Health History and Genetic Testing
To evaluate your child for birth defects, healthcare providers look at your child’s newborn screening test results. They also look at your prenatal history, the child’s health history, and the results of any of the child’s genetic testing. Below are common tests.
Certain things that happen during your pregnancy can affect how your baby develops. The healthcare provider will look at:
Your family health history
Results of any prenatal testing
Your personal health history
Any medicines you used during the pregnancy
Histories of past pregnancies
Newborn baby checkups
All babies are carefully checked at birth for signs of problems. The healthcare provider does a complete physical exam that includes every body system. Throughout the hospital stay, doctors, nurses, and other healthcare providers continually check a baby. They are looking for changes in health and signs of problems or illness. For example, they may look at the baby’s birthweight, measurements, and hearing screening results.
Child health history
Children are checked for their development milestones. This will help figure out if their development up to this point in time has been normal. Each age has certain abilities and behaviors tied to it. The healthcare provider will look at a number of things, such as your child’s rate of growth and speech development.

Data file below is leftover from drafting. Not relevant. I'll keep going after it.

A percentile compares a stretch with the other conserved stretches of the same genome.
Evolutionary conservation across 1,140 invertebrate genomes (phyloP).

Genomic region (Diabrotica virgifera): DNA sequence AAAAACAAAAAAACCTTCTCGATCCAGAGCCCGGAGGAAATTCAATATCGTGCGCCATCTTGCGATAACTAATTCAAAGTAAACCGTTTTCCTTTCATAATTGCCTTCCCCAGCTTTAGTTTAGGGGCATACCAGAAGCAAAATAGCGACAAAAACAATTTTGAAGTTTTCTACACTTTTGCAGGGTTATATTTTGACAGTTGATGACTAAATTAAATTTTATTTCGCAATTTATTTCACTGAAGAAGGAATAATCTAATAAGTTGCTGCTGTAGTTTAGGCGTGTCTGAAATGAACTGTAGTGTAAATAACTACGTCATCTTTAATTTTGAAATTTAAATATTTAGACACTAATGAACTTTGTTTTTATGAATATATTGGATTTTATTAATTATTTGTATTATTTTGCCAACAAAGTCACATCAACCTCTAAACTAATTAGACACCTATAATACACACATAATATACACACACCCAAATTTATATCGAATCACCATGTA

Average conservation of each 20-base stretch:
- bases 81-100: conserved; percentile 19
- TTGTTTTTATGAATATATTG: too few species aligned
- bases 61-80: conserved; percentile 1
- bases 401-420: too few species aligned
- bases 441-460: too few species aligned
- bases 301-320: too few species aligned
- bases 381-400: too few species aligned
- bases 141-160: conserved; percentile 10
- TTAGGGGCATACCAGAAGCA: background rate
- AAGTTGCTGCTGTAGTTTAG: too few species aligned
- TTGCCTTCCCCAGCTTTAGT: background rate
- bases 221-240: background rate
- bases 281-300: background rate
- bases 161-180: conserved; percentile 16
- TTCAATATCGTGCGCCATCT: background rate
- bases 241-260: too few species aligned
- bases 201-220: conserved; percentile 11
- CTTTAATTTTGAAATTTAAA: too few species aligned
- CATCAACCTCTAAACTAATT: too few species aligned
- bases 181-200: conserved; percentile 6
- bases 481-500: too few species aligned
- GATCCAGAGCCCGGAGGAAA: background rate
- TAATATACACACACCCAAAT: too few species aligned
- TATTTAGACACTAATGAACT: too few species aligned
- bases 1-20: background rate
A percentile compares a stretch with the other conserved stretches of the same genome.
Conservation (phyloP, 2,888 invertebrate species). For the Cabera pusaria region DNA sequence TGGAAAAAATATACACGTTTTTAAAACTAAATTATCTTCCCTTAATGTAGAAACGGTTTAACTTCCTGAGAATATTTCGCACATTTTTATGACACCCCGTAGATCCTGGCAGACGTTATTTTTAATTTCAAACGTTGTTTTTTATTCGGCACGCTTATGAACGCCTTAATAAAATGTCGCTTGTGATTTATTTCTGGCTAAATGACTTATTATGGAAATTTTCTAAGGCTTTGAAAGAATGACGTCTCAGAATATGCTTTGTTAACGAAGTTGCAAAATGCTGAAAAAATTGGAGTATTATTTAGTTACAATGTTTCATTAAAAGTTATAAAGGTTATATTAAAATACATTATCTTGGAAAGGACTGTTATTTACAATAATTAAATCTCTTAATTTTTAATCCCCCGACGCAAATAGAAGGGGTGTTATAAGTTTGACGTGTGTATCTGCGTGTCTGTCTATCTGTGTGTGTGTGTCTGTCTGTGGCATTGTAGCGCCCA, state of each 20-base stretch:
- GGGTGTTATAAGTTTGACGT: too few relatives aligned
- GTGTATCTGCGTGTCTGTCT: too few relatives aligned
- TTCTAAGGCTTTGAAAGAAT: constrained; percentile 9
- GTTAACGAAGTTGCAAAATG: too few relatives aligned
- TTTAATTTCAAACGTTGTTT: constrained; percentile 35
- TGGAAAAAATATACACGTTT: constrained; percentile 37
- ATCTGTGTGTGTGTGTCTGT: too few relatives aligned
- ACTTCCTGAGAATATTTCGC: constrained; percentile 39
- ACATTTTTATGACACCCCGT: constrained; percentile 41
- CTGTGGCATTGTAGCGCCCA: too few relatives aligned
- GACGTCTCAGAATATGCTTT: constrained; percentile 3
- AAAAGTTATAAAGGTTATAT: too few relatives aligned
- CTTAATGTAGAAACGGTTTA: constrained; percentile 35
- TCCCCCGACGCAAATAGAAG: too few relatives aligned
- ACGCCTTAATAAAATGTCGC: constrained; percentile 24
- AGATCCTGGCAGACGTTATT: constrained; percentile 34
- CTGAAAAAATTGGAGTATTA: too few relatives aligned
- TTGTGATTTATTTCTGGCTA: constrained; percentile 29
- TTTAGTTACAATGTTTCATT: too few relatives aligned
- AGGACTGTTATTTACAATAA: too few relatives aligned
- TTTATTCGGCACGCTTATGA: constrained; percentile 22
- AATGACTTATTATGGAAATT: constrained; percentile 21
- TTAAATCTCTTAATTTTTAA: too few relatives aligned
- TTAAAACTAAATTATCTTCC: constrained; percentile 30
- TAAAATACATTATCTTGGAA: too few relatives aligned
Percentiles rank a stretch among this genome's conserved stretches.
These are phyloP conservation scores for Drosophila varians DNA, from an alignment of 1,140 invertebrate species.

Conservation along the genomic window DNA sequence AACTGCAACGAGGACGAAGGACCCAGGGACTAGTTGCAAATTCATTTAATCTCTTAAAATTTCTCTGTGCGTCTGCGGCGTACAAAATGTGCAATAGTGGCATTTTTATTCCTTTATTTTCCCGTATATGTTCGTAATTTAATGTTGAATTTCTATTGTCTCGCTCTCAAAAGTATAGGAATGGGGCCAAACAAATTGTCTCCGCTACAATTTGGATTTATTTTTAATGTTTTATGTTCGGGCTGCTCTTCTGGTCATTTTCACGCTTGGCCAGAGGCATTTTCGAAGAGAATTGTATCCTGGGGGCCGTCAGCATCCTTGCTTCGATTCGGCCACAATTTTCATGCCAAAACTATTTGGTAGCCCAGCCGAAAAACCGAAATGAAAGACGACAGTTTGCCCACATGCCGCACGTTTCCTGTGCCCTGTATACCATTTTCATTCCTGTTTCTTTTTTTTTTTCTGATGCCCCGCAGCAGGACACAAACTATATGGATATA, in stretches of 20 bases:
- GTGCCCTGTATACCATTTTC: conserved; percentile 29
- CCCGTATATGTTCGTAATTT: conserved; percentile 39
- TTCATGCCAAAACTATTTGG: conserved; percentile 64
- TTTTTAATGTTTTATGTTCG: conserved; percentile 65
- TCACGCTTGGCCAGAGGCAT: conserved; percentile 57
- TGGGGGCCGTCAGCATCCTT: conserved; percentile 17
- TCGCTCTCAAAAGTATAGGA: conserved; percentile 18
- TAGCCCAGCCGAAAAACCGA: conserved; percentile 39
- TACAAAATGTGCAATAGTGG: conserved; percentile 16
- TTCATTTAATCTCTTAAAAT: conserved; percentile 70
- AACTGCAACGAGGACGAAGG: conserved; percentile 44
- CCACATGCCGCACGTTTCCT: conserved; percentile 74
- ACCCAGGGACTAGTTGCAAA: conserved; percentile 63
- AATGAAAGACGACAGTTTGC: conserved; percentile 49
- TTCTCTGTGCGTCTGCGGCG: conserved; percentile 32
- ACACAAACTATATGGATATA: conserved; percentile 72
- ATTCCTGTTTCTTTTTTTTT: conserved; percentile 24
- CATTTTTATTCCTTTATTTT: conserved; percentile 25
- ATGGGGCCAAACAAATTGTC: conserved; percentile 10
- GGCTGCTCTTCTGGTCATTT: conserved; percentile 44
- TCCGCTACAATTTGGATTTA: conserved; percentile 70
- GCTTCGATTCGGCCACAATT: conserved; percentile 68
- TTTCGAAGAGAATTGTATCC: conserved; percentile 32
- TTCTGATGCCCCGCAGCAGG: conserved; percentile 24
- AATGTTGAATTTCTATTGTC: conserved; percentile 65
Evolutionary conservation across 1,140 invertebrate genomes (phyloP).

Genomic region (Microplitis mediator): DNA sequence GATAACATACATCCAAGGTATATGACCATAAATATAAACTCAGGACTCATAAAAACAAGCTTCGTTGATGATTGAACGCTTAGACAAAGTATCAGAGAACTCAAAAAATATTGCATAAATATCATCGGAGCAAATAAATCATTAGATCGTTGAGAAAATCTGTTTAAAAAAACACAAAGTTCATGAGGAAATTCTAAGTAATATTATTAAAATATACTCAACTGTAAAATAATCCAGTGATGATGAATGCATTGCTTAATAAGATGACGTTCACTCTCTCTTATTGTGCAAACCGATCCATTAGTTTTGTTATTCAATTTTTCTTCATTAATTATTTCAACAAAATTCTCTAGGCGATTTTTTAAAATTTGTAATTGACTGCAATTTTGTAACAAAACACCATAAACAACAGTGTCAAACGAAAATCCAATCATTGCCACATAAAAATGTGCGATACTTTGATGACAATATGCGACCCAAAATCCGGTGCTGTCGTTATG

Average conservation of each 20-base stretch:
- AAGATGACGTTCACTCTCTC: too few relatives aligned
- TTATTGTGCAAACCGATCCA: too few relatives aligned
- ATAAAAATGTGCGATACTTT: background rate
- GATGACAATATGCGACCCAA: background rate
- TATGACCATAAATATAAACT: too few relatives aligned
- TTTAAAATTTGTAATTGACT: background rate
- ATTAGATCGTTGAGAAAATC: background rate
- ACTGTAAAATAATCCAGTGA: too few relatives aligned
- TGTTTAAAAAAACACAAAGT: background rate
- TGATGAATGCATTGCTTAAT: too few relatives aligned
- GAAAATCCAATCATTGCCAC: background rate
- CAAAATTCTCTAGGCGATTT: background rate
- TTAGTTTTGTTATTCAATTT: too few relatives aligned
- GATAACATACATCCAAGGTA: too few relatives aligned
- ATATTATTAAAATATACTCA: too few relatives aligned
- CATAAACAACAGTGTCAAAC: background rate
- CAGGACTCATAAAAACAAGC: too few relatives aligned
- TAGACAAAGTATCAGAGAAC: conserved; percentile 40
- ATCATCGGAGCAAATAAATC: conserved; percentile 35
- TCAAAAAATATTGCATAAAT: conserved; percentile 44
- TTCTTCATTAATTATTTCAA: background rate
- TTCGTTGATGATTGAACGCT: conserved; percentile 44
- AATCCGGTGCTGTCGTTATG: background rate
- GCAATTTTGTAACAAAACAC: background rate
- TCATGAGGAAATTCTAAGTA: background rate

You may also have mentioned to the healthcare provider that the child being evaluated for a birth defect may seem different from your other children. For example, one child walked and talked later than the other.
Genetic testing finds changes in chromosomes, genes, or proteins. Results of these tests are important when looking at a child for birth defects and their causes.
June 16, 2018
Baker, Diane. A Guide to Genetic Counseling (2009); 2nd ed; pp.79-84, Birth defects: Approach to evaluation, Up To Date
Haldeman-Englert, Chad, MD,Sather, Rita, RN